Getting up close to wildlife and birds in their natural habitat is one of the great joys of hiking. Although the number of predators, some of which are protected, is constantly increasing, aggressive or violent encounters with the population in Kyrgyzstan is very rare.
The code of conduct we have adopted is as follows:
- Do not feed the animals. Feeding wild animals can put you at risk of injury or worse.
- Don't touch any wild animals you see. It's not safe for you or for them.
- Don't get too close. Believe it or not, you are on their territory. Most wild animals don't like you invading their space.
- Do not provoke or frighten animals. Wild animals are unpredictable and even though he looks innocent, he will protect himself at all costs.
- Don't stray off the trail after dark.
- Don't surprise a mother who is with her babies.
- Do not leave any litter in a camp or around the camp. Dump rubbish far enough away from camp or from a path, or bury it.
What to do if you encounter a wild animal
Snake, scorpions and spiders: Back off! The most common poisonous snakes in Kyrgyzstan are pit vipers. There are also scorpions and tarantulas. Give them as much space as possible. Be calm and quiet and move away from the area. If you are bitten, try to take a picture of the animal and go as soon as possible to the nearest hospital, Kyrgyz hospitals have the antidotes in their possession. You can avoid snakes by checking logs and rocks before sitting down. Do not put your hands in logs or large piles of stones. When stepping over a log, do so with care.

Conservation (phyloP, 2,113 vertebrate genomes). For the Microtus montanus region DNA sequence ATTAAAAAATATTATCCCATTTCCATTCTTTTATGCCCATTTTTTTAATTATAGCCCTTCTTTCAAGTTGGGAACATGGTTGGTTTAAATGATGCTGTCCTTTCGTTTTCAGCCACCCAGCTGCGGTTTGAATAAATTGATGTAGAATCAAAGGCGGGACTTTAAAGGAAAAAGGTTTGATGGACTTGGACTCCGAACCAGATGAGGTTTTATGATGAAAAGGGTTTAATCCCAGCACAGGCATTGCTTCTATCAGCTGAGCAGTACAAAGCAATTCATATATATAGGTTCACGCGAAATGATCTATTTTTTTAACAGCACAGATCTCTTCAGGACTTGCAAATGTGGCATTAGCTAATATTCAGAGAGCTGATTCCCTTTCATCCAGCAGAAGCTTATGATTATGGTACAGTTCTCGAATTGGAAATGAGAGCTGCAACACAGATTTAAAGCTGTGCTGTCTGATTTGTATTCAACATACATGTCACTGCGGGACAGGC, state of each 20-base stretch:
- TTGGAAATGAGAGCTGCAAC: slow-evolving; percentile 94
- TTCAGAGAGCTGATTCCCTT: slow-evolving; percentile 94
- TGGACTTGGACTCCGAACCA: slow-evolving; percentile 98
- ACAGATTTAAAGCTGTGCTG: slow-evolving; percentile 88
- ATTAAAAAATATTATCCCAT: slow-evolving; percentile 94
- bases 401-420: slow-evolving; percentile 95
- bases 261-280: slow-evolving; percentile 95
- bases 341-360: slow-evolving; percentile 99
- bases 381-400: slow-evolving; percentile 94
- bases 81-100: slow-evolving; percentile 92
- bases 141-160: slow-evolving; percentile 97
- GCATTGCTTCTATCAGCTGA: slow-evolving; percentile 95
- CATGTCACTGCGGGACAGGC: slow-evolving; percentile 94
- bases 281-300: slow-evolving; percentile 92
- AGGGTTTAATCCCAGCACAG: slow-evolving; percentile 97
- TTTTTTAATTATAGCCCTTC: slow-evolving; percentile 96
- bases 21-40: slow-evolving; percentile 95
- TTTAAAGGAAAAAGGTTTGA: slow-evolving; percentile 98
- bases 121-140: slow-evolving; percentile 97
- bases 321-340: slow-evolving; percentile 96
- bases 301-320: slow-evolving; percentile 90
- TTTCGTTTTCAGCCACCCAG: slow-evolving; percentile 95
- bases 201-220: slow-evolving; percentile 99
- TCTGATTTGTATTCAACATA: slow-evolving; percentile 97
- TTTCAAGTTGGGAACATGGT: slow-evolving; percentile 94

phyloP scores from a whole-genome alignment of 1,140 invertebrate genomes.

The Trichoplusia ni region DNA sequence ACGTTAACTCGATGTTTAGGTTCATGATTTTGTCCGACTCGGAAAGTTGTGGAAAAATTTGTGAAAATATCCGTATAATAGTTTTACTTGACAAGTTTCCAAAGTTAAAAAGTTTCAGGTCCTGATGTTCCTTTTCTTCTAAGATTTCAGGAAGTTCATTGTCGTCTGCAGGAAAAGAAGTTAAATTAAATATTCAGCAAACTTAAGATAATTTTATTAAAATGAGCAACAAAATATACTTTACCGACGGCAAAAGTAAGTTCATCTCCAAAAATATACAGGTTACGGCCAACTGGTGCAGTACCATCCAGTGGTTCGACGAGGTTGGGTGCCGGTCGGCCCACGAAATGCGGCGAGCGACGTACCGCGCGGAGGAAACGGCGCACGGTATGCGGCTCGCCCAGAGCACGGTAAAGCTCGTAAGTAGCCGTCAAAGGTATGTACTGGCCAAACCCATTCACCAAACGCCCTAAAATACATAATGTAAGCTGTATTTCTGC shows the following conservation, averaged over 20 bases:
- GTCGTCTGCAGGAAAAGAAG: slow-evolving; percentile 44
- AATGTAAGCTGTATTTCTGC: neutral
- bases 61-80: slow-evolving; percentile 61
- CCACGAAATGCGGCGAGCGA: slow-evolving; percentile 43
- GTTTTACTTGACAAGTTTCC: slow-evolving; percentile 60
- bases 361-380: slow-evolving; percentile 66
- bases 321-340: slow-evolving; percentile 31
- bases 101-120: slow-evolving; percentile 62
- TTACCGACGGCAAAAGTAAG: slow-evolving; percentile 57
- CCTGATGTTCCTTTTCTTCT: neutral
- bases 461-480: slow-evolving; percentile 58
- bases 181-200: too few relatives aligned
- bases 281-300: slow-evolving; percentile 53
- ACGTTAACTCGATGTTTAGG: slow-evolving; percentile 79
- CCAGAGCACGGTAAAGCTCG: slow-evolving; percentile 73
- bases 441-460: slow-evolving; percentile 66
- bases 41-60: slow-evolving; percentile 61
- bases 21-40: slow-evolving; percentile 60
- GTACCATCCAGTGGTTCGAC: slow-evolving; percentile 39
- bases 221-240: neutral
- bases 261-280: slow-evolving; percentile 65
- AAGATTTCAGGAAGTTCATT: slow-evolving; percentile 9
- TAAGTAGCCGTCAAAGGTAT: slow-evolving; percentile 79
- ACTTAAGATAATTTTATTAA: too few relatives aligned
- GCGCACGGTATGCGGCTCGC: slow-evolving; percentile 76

Boar: give him space. Unless he has a baby nearby, he'll probably leave you alone. Stay calm, continue your journey in an opposite direction, without looking at him. Don't run unless he charges at you, zigzags, or climbs a tree.
Bear: Back up slowly if he hasn't seen you. If he saw you, talk to him softly. If he charges, act like the predator, not the prey. Often a bear charge will be a bluff. If the bear makes contact with you, drop to the ground and play dead by covering your neck with your hands and your face with your elbows. Play dead longer than you think because a bear will try to sniff you. Getting up too early will attract the bear's attention again. In the rare event a bear begins to bite you, fight back with all you have.
Snow panther or wolf: Cases of attacks are so rare that the wild cat would be more dangerous. If you come face to face with an individual, stand up straight and make loud noises while backing up slowly. You have to play the role of a predator. Do not turn your back, run, or crouch to pick up anything in front of the animal. If it attacks you, retaliate and protect your head and neck.
Ticks:From May to October ticks wake up from their hibernation and go in search of fresh prey. In the spring, it is therefore not uncommon during a walk in the forest to be bitten by one of these blood-thirsty mites that live in forests, tall grass and bushes. Preventive measures are knowledge of where ticks can be found, dress to cover your body, check your body every day, especially the hairy parts. A tick bite is not to be taken lightly since these little beasts can carry many bacteria, including the one responsible for Lyme disease. If you have been bitten by a tick, remove the tick entirely, with tick tweezers if possible, then with the tick if possible, check the rest of the body and especially the hairy parts, disinfect, go to the doctor as soon as possible close, then watch yourself, symptoms usually appear after a week.
In the majority of cases, encounters with wild animals are not a problem. While you are on the trail it is fun to see animals. But you should always use common sense and know what to do if an animal encounter goes away.